The draft 2023-2025 Minneapolis Vision Zero Action Plan is out for public comment. The plan outlines priorities for the next 3 years to advance the City’s goal of ending traffic deaths and severe injuries.
The updated plan builds on the work of the 2020-2022 Vision Zero Action Plan and draws on information in the 2022 Vision Zero Crash Study to inform priority actions. An average of 150 people suffered life-altering injuries or were killed in traffic crashes each year on streets in Minneapolis from 2017 to 2021. That is unacceptable and preventable. Traffic crashes disproportionately impact people in neighborhoods with lower incomes, Native American residents and people walking and bicycling.
The plan features 17 strategies and 70 actions to be implemented between 2023 and 2025. Highlights from the strategies and actions include four focus areas:
- Make safety improvements on high injury streets. In Minneapolis, 66% of severe and fatal crashes happen on just 9% of the streets citywide. The City and partners will continue to proactively install traffic safety treatments on high injury streets.
- Advance street designs to reduce dangerous vehicle speeds. Speeding has increased since 2020 and was a factor in 65% of fatal crashes in 2021. Lower traffic speeds save lives by reducing the likelihood of a crash and by making it less likely a crash that does happen will be deadly. The City will expand use of treatments that support safe speeds on busier streets and pilot new measures.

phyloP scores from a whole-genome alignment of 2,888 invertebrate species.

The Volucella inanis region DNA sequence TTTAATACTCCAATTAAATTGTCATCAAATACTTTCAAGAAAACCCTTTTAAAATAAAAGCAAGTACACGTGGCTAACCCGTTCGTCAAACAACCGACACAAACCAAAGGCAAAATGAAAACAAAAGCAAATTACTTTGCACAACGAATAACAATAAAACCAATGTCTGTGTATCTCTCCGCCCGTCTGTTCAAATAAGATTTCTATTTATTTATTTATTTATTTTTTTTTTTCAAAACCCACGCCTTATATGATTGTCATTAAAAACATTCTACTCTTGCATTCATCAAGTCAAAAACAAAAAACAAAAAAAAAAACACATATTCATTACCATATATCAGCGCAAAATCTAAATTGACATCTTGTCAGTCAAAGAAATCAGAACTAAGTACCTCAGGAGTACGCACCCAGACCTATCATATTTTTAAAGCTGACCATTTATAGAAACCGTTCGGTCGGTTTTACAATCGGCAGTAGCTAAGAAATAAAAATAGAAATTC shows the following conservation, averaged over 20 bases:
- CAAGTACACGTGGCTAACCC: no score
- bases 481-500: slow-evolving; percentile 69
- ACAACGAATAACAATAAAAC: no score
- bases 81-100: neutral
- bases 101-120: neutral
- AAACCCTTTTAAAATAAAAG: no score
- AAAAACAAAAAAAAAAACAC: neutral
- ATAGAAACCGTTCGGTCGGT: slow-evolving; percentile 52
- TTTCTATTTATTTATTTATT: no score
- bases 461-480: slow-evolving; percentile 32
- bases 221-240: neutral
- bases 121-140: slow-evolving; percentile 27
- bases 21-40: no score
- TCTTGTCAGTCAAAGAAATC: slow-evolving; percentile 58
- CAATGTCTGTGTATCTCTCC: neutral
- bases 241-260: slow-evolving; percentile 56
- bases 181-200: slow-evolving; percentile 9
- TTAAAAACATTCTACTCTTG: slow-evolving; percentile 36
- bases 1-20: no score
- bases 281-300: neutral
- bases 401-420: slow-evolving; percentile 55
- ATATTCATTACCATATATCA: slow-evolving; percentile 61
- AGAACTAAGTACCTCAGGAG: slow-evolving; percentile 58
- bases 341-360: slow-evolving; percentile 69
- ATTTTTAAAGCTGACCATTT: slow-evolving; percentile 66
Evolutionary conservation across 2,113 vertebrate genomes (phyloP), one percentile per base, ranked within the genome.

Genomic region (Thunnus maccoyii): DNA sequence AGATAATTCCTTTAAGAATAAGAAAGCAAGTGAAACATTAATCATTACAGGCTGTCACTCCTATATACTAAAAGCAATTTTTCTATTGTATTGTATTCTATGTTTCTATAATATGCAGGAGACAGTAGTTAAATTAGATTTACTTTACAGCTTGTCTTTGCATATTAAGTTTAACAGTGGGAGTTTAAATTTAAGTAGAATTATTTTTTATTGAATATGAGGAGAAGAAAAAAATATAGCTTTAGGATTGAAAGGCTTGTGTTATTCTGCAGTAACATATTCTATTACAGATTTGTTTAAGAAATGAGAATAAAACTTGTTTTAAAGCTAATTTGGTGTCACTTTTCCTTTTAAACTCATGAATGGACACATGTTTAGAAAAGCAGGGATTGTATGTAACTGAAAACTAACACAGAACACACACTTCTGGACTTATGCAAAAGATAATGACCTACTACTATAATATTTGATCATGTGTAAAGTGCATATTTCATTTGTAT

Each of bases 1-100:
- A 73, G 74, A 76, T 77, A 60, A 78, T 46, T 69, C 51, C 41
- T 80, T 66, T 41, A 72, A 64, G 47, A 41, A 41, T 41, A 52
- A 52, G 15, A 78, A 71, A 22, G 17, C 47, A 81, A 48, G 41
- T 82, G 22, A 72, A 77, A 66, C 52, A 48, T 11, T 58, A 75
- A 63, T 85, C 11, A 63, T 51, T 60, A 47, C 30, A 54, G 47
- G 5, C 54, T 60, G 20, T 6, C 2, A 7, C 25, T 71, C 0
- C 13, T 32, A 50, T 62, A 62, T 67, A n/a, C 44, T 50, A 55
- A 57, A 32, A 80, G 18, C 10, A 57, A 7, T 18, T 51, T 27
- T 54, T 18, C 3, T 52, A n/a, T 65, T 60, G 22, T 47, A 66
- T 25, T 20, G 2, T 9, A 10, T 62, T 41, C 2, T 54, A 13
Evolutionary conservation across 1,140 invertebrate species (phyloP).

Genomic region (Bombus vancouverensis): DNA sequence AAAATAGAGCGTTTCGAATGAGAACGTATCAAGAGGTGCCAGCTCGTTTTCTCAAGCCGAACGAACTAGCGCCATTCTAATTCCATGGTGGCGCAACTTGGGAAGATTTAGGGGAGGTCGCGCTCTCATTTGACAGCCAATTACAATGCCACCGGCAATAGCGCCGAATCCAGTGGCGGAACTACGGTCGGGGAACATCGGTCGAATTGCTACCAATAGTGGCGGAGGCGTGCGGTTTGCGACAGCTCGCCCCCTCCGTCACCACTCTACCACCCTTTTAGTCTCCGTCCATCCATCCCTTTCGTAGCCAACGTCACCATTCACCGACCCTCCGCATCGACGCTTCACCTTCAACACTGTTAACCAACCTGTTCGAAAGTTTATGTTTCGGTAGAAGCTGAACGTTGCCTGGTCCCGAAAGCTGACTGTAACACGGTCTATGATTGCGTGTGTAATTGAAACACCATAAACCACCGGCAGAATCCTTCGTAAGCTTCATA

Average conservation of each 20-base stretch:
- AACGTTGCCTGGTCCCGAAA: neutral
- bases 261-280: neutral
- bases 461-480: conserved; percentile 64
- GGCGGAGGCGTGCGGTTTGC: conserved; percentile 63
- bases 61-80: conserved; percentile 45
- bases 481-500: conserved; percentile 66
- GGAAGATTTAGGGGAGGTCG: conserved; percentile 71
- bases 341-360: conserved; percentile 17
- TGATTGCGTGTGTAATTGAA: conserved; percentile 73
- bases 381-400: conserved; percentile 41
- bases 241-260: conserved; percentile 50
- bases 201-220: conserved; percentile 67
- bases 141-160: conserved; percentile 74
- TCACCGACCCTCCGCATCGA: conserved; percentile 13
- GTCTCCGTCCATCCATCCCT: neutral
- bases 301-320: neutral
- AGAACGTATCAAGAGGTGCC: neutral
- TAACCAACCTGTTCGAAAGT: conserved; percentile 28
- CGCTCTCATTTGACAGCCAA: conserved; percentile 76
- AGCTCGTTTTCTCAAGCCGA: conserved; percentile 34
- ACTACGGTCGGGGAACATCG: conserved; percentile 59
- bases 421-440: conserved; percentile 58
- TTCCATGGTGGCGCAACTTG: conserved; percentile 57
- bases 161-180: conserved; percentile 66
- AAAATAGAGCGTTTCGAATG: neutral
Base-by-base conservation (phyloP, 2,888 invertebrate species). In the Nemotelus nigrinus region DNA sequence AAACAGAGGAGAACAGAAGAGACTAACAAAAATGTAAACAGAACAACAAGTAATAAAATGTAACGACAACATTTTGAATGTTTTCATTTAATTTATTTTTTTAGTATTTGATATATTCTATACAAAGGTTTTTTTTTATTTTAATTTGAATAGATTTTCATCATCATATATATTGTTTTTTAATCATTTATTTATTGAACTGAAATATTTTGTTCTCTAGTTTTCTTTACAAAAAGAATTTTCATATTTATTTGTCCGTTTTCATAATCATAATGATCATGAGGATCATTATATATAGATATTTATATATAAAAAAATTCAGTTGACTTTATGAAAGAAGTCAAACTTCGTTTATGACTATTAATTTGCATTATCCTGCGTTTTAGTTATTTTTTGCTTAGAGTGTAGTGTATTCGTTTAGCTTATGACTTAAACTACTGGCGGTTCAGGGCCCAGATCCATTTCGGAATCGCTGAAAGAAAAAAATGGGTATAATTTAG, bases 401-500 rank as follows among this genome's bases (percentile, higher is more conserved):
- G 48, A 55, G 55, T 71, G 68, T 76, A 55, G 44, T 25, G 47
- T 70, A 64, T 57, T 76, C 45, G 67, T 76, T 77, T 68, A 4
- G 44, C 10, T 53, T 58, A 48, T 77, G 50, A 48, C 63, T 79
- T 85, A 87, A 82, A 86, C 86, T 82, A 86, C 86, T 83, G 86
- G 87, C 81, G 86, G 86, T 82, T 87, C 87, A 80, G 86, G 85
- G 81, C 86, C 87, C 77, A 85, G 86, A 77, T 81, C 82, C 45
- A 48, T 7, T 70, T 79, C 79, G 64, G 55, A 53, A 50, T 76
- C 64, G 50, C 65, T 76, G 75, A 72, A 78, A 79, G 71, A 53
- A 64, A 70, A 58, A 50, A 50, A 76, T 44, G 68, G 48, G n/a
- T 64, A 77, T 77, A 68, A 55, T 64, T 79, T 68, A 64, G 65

- Work to implement a speed safety camera pilot of automated enforcement. The City is seeking legislative authority to implement a speed safety camera pilot program. Once there is legislative authority, the City will develop details for a local pilot program informed by significant community engagement. Automated traffic enforcement has proven effective at saving lives and eliminates the need for officer interaction.
- Evaluate alternative approaches to staffing and implementing traffic enforcement while addressing discriminatory outcomes and building trust. Due to a variety of factors, traffic stops are down significantly in recent years. Also, the 2022 Minnesota Department of Human Rights investigation of the City and the Police Department found racial disparities in traffic stops. The City is working to evaluate alternative approaches to staffing and implementing traffic enforcement (summary of initial work) and to implement reforms to address racial disparities in traffic stops.
Comment on the draft plan
You can share feedback on the draft plan through December 11, 2022.
Online open house
This virtual open house will include a presentation and question and answer period.
Thursday, December 1, 2022 at 6:00 PM
Via this Microsoft Teams* link
*Anyone can join a Microsoft Teams web meeting. A free software download may be required. The type of download may vary based on how you join the meeting (computer, android device, apple device). Learn more about Microsoft Teams